Children’s safeguarding teams on the Isle of Wight are ‘busier than ever’ dealing with the effect Covid lockdowns have had on families.
The Isle of Wight Council’s children’s services team is seeing roughly 10-15 per cent more work coming to them, compared to this time last year.
Families struggling being cooped up
Steve Crocker, director of children’s services, said it was hard to completely evidence the rise but from what the teams were seeing families were struggling with being cooped up for months under lockdown measures.
An increase in domestic and substance abuse instances has seen more cases being passed onto children’s services.
Speaking at last night’s meeting of the children’s education and skills policy and scrutiny committee, Mr Crocker said safeguarding had been more difficult during the Covid pandemic.
“We have got funding for additional social workers, going into each of our child assessment and safeguarding teams.
“The funding is released but it is slightly tricky recruiting at this time as nobody is moving around the country, for obvious reasons.”
Five new social workers have been recruited.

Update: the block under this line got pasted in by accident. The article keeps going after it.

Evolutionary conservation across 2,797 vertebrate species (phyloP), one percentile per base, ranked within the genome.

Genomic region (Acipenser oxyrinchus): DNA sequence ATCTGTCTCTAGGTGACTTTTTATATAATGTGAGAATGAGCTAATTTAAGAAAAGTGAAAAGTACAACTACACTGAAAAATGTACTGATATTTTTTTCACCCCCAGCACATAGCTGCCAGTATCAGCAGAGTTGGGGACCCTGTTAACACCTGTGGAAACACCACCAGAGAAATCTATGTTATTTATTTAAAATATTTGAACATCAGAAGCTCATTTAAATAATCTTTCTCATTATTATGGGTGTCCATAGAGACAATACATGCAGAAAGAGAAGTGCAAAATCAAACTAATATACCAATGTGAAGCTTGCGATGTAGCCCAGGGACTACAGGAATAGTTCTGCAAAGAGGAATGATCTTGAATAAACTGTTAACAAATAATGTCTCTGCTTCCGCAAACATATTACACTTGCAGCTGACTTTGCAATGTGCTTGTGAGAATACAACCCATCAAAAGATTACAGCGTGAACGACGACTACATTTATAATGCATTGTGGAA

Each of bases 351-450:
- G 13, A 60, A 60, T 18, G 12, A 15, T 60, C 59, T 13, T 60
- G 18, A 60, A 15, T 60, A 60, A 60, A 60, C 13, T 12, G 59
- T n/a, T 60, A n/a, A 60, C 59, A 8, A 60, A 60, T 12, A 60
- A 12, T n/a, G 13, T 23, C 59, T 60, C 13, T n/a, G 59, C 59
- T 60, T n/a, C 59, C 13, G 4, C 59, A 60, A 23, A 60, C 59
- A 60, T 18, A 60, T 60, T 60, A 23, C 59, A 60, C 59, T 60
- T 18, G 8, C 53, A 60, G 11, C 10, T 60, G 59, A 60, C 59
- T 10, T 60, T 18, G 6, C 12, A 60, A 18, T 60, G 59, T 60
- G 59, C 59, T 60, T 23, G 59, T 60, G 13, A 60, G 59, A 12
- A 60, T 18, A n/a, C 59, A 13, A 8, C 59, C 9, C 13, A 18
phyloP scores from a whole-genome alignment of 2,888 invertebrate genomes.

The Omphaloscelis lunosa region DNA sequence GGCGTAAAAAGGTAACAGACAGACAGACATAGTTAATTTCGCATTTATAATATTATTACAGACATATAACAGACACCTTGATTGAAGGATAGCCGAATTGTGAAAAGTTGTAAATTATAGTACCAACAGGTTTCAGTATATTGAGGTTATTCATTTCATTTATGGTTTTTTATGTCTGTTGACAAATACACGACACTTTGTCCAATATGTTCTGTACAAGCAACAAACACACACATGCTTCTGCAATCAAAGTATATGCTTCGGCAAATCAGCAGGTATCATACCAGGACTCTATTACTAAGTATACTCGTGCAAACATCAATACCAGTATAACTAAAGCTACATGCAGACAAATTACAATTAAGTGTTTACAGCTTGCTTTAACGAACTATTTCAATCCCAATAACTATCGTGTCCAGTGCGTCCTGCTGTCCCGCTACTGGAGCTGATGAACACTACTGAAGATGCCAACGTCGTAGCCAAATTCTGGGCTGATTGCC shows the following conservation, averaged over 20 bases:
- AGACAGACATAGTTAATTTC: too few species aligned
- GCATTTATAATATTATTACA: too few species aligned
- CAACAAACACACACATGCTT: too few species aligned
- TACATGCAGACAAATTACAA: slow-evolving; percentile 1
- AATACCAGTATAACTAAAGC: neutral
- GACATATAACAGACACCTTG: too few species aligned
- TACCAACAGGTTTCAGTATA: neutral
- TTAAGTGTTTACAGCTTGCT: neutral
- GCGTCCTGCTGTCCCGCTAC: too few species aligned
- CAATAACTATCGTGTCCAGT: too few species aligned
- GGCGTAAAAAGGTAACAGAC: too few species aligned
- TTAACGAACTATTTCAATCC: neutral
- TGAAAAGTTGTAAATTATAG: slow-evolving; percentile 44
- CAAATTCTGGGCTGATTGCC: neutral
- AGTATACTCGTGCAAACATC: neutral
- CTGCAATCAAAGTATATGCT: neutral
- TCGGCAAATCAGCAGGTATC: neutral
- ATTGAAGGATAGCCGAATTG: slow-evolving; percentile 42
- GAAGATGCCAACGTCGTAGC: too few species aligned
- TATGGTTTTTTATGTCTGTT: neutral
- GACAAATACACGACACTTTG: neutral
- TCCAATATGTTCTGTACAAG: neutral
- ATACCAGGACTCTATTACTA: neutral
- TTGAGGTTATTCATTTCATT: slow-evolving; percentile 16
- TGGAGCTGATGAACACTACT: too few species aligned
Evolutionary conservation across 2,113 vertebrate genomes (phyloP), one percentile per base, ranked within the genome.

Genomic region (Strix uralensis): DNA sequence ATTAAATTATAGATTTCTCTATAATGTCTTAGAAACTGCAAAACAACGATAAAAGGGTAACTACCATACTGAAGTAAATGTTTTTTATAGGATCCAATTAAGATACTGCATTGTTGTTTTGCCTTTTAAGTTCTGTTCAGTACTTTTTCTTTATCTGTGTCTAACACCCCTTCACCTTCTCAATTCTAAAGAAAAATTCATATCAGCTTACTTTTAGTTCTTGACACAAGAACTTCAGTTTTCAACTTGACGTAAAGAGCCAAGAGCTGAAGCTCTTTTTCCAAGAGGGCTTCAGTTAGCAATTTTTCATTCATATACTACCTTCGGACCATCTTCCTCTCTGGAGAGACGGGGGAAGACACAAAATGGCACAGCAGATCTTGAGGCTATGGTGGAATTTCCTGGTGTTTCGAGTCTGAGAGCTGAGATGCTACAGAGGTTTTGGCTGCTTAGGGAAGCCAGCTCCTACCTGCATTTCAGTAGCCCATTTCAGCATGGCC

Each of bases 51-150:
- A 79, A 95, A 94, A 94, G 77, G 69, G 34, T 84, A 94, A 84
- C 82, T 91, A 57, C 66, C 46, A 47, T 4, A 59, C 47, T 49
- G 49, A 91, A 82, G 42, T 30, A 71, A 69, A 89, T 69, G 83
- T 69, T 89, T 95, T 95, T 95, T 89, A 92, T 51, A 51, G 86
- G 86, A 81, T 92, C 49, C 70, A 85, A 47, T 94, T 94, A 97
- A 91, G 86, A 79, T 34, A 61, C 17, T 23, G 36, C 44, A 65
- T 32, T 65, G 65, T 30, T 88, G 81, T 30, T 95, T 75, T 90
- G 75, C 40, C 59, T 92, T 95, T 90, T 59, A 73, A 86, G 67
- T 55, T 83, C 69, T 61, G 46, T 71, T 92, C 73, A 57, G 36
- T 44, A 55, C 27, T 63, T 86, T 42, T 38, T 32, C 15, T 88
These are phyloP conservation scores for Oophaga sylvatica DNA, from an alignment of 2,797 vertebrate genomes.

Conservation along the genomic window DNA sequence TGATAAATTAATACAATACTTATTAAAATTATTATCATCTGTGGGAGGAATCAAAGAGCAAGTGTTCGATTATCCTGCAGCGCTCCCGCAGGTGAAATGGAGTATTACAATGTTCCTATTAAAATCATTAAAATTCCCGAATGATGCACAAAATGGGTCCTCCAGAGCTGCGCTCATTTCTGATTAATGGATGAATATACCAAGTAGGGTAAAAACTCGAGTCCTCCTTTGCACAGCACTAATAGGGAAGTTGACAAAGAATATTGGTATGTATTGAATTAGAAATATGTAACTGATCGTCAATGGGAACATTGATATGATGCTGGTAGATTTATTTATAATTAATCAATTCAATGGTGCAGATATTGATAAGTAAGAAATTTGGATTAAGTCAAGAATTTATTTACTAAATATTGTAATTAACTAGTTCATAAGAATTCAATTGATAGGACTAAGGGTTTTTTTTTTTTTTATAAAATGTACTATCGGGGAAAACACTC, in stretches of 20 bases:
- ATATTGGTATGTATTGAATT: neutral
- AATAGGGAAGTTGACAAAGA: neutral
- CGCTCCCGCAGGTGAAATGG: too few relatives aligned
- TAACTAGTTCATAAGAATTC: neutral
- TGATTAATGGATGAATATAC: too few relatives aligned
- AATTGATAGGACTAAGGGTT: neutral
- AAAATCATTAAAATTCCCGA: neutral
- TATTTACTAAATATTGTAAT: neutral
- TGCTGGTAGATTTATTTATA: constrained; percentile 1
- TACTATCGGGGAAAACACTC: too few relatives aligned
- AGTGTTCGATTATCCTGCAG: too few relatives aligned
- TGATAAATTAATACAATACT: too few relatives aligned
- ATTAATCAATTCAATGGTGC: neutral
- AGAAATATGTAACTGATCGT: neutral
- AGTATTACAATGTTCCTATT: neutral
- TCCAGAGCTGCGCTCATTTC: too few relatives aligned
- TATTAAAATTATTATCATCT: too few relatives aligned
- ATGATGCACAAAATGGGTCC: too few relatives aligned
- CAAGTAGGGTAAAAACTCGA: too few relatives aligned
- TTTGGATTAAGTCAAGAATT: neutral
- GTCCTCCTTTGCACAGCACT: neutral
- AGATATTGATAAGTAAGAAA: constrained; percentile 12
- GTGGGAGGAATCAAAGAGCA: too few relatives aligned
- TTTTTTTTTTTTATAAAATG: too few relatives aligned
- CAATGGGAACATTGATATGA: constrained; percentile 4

Supporting families in need
The increase in child protection orders is following the national picture, and Kathy Marriott, the area director for children’s services, said while it was a shame to see the figures going back up, it was entirely appropriate to open protection orders as they supported families in need at this time.
Rise in number of child protection plans
Currently, 166 children on the Island are subject to a child protection plan, up from 136 at the end of June.
Ms Marriott said some of the families they had seen earlier in the year had not been in contact with the children’s services team at all before lockdown.
However, where parents had experience mental health concerns, it was necessary to issue an emergency order.
This article is from the BBC’s LDRS (Local Democracy Reporter Service) scheme, which OnTheWight is taking part in. Some alterations and additions may be been made by OnTheWight. Ed